Kat - So, apart from doing maybe bigger and bigger ever studies or this kind of analysis of lots of genes all bundled together, how else can we try and understand perhaps what some of these variations actually do? Because sometimes it feels to me, we've collected a lot of stamps, but we don't know how they work.

Danielle - Yeah. I think that's an important next step to find out how does it actually work. And so, gene set analysis might be one step in the right direction, but it might point us towards the important pathways, but it doesn't really tell us how things work. So, what we need is functional genomic follow up studies and we need molecular biologists who will look at our findings and to design experiments where they can actually manipulate the gene or the set of genes and look at their effect on a cellular level.

Kat - I guess the problem with some of these variations that we found is they're not necessarily in genes. Also, they're in humans, a lot of molecular biologists work in animal models. Tell me about the way that you're starting to move towards trying to understand these in cells?

Danielle - Yeah, so that's true. I mean, not all the results that we get are directly available for use in functional genomics experiments. So, one of the recent developments in biology is IPSC - induced pluripotent stem cells.

Kat - These are the 'turn back the clock' cells.

Danielle - Yeah. So, those are cells that you can take for example from a hair or from the skin and you reprogramme into an embryonic state, and then you can differentiate them to any kind of cell you like.

Kat - They're like magic!

Danielle - Yeah. I also think it's magic because if I can't do it myself, my colleagues do this. So, you can reprogramme cells and differentiate them from patients and controls and then you can for example, select patients that have a whole bunch of risk factors for Schizophrenia or another disease. So, you don't need one gene and you don't even have to know the function of the genes, and your findings don't even have to be inside genes. You simply select people based on their genotypic array and you do this for patients and controls. And then you differentiate their cells into neurons and use cellular assays to look at different phenotypes of the cell. And then hopefully, you'll find some differences which will tell you something about how the cells function in patients and controls.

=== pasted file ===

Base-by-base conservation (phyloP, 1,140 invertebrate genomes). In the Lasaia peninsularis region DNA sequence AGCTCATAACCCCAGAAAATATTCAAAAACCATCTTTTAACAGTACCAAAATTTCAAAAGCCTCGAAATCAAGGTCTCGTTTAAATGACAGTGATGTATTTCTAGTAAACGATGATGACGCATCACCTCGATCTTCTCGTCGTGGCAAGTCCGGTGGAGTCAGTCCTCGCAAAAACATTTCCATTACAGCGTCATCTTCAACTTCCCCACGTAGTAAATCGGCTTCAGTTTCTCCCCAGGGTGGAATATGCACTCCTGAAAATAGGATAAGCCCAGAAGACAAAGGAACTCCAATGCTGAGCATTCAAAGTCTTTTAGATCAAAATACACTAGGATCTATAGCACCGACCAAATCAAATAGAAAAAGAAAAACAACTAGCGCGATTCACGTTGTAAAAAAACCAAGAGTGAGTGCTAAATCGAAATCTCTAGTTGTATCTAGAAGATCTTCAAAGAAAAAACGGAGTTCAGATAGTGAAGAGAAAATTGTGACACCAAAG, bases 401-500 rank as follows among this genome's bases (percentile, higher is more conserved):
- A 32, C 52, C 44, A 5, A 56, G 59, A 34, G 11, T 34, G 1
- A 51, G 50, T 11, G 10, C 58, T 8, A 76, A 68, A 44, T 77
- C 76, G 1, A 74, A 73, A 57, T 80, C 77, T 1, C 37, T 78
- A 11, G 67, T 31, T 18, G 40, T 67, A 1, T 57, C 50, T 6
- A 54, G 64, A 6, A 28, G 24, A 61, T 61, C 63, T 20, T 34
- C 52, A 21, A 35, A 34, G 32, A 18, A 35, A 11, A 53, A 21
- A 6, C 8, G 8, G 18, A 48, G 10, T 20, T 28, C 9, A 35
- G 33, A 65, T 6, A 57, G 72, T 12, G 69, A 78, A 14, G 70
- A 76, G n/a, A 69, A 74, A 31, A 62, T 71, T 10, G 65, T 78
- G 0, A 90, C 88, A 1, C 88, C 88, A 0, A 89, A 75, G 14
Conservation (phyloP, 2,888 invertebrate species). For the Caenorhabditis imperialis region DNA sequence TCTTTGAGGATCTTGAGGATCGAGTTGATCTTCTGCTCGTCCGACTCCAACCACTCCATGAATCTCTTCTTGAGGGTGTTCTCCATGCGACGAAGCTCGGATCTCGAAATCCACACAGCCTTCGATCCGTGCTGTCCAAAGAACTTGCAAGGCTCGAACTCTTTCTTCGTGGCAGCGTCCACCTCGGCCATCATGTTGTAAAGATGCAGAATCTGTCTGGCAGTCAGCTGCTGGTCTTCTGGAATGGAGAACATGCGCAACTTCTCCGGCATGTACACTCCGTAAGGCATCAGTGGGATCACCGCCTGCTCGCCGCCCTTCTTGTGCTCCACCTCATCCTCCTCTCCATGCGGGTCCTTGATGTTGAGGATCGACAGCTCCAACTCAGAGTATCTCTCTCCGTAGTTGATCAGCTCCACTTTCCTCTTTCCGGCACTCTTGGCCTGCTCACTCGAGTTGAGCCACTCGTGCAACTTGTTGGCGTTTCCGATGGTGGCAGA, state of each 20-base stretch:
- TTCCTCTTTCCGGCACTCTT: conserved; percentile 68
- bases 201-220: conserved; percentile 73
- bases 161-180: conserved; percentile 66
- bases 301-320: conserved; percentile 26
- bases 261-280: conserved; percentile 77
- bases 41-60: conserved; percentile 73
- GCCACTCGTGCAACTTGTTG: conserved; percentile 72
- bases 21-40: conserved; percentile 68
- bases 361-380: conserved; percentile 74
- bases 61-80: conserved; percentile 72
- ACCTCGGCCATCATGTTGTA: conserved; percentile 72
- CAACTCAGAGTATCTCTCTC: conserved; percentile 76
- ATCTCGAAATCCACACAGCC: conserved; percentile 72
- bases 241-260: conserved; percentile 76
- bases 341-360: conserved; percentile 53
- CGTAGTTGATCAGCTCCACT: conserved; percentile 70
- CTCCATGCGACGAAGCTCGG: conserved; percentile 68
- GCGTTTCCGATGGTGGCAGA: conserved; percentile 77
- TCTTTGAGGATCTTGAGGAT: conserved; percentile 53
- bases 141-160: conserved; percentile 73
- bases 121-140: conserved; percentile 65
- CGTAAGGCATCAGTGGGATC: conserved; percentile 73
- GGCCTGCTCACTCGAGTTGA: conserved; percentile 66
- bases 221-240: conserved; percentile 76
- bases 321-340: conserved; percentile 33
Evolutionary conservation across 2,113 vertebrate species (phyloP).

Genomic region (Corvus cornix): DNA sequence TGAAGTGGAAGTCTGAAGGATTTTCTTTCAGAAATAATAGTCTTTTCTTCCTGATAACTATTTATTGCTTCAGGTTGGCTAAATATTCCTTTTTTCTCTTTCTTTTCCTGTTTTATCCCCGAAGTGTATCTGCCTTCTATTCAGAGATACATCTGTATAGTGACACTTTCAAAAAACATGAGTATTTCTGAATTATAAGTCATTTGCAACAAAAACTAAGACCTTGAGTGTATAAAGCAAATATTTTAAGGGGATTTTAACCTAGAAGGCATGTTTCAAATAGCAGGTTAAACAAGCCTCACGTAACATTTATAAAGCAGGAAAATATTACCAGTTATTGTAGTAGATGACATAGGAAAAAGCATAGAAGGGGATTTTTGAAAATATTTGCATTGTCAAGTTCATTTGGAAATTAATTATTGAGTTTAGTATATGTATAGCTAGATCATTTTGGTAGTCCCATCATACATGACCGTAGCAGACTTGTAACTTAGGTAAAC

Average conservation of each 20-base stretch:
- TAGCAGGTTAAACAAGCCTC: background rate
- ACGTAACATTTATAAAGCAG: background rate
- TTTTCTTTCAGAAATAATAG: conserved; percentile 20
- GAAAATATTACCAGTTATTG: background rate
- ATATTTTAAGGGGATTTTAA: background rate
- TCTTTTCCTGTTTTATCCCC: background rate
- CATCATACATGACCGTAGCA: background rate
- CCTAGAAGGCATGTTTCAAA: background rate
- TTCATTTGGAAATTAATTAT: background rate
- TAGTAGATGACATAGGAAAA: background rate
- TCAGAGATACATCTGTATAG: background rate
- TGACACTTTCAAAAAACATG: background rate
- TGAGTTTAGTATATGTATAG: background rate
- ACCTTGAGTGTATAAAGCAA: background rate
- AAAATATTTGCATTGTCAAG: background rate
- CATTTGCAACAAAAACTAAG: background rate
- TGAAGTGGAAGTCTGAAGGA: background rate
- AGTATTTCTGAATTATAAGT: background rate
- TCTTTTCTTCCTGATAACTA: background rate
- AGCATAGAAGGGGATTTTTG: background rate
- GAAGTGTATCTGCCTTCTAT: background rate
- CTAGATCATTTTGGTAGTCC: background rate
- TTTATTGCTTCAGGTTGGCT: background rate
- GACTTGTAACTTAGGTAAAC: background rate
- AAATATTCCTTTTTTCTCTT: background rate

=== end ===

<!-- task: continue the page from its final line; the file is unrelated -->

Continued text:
Kat - So, you're almost making a model organism from an individual patient.

Danielle - Yeah.

Kat - What are some of the things that these studies are starting to show? It seems so exciting to me.

Danielle - Yeah, I think it's a very exciting era that we live in. I really like being part of this although I can do part of this myself and the other part, I need other people to collaborate with. So, science at least in my field is no longer something that's very individual. You have to collaborate with people from your own field to increase your sample size, but also, from other fields to increase your knowledge of what you're investigating. So, I think it's very nice.

Kat - And with these reprogrammed cells, what sort of results have come out so far? I'm aware it's still at the very early stages.

Danielle - Yeah, so there have been some initial studies and these used one or two patients or one or two controls. So, this is a very small scale but they were published in a very good journal because these were the first ones to do this. For Schizophrenia for example, they found differences in synaptic pathways between cells from patients and controls. But these studies, they do need replication because it's N or one or N of two studies. So, we do need larger samples for these kinds of studies.

Kat - That was Danielle Posthuma from the University of Amsterdam.


I think at the end Posthuma said NS1 or NS2, but I might have misheard as the transcript is different, and have only been able to find that NS1,2 are nonstructural proteins for virus research... so could someone clarify what was she talking about exactly?

In the last line she's referring to an "n of 1, or n of 2" study - implying that the amount of data is small. Nothing to do with a gene name.